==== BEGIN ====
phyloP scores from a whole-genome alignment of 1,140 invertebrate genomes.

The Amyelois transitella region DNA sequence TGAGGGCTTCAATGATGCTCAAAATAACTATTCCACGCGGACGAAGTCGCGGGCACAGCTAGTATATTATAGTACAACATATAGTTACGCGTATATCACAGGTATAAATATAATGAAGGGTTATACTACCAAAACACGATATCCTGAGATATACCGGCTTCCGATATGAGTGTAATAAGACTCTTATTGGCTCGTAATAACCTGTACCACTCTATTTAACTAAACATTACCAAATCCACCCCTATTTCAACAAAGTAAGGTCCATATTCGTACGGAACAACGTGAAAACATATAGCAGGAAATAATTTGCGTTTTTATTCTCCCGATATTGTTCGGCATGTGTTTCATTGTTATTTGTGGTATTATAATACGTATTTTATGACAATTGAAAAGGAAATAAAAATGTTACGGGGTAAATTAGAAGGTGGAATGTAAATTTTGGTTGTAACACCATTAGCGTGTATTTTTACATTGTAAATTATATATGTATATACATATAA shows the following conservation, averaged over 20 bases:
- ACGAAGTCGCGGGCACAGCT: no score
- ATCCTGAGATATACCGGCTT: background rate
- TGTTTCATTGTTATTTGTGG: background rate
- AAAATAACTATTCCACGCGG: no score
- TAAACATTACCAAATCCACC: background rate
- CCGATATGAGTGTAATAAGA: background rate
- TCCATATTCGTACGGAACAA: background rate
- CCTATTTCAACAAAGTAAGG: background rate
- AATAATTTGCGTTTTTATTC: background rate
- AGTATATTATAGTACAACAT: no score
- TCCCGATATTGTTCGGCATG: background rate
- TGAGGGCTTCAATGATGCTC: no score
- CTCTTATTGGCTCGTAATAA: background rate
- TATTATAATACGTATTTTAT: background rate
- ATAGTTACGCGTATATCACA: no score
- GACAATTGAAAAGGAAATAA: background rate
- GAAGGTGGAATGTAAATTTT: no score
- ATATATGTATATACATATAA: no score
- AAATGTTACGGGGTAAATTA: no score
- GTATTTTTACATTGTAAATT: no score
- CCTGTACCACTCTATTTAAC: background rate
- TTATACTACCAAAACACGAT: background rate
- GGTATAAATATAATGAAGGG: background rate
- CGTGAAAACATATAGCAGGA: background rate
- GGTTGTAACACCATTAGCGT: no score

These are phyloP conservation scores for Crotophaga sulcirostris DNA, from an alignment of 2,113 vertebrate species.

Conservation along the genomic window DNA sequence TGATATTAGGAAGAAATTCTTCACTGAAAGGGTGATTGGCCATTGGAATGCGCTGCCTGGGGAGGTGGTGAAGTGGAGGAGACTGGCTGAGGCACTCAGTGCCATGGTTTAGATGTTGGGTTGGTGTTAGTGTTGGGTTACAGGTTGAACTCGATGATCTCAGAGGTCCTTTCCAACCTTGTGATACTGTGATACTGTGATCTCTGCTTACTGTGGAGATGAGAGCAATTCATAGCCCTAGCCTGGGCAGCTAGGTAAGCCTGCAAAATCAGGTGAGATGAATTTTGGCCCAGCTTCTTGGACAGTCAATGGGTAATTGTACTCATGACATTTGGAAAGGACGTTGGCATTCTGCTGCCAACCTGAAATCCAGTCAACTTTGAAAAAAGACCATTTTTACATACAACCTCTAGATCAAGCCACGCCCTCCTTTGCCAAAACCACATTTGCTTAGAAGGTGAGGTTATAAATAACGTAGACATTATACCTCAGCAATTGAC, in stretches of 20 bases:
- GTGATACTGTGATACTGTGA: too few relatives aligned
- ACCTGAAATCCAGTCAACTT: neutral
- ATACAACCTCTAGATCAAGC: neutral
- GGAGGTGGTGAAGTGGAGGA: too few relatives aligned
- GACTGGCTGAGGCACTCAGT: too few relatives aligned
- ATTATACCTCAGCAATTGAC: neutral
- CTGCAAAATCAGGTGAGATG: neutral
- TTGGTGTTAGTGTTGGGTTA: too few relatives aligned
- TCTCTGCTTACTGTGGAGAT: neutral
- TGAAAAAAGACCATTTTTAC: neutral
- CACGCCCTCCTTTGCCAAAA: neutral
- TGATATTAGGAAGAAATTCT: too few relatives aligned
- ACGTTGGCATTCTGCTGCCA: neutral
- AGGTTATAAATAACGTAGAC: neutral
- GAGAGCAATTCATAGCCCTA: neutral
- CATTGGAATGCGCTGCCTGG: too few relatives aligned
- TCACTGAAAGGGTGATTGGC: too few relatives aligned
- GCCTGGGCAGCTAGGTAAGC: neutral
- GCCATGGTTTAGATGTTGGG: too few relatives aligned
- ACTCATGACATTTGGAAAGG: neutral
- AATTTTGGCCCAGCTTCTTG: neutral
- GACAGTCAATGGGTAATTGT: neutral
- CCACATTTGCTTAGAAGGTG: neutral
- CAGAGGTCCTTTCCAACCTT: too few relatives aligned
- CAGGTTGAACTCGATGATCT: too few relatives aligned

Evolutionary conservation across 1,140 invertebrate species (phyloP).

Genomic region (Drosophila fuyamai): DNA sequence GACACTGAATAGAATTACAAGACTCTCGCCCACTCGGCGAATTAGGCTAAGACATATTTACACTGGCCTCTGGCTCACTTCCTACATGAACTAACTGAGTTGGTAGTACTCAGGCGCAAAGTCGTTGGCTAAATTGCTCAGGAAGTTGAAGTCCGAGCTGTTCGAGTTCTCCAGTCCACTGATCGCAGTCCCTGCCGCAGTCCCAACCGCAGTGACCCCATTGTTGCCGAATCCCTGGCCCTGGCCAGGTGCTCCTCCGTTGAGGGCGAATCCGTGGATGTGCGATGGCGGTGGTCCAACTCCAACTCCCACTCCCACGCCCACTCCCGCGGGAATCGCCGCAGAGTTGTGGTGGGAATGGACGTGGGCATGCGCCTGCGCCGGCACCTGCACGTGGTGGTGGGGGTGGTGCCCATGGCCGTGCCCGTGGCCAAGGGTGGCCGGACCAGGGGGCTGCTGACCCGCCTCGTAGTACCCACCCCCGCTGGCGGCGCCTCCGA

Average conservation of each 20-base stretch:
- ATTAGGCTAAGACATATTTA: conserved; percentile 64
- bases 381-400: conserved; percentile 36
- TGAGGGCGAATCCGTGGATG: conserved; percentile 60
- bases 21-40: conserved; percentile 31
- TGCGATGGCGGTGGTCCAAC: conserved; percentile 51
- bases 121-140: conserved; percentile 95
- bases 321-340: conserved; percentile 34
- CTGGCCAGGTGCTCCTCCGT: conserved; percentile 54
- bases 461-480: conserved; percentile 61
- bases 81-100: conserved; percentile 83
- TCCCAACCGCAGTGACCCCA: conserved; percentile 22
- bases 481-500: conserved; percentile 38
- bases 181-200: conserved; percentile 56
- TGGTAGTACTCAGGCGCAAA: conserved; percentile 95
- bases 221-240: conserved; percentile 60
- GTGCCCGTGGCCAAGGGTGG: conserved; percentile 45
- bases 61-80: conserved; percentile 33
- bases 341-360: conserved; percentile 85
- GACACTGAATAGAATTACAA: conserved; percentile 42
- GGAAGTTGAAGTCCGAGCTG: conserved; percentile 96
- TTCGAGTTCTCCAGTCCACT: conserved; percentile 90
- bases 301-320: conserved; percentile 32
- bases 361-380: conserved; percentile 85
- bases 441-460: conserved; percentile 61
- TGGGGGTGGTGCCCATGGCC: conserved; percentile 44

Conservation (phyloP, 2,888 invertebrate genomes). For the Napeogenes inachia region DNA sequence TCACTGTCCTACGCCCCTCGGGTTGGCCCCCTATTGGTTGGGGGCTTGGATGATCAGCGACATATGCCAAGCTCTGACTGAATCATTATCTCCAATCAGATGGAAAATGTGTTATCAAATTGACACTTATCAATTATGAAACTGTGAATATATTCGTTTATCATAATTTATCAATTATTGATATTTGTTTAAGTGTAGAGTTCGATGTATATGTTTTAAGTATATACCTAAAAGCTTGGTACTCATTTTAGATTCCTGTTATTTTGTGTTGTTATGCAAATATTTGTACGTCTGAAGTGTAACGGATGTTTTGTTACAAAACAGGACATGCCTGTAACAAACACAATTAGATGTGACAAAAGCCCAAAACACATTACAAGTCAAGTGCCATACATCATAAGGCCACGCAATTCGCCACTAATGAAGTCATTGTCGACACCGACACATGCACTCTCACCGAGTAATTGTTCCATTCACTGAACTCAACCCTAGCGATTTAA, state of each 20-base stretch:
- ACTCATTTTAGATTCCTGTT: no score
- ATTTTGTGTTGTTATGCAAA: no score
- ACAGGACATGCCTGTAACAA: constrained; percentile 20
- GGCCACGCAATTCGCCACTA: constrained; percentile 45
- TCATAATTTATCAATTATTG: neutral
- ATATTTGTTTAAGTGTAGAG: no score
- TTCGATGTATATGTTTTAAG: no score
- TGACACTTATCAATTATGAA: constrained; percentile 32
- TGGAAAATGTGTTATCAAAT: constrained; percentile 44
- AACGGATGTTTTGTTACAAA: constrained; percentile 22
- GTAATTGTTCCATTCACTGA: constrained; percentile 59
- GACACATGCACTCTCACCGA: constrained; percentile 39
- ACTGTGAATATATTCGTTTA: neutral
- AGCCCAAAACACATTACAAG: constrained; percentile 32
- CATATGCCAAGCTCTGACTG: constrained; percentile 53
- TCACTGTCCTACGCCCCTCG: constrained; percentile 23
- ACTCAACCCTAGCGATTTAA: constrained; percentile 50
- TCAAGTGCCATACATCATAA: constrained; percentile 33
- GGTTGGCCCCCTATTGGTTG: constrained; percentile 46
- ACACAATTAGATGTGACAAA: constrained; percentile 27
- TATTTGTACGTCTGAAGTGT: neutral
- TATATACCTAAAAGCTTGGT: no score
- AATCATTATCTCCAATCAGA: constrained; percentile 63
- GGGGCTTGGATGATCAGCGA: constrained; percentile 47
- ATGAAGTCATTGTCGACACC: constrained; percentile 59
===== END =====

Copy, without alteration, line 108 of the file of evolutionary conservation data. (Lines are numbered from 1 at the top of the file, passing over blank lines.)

- ATGAAGTCATTGTCGACACC: constrained; percentile 59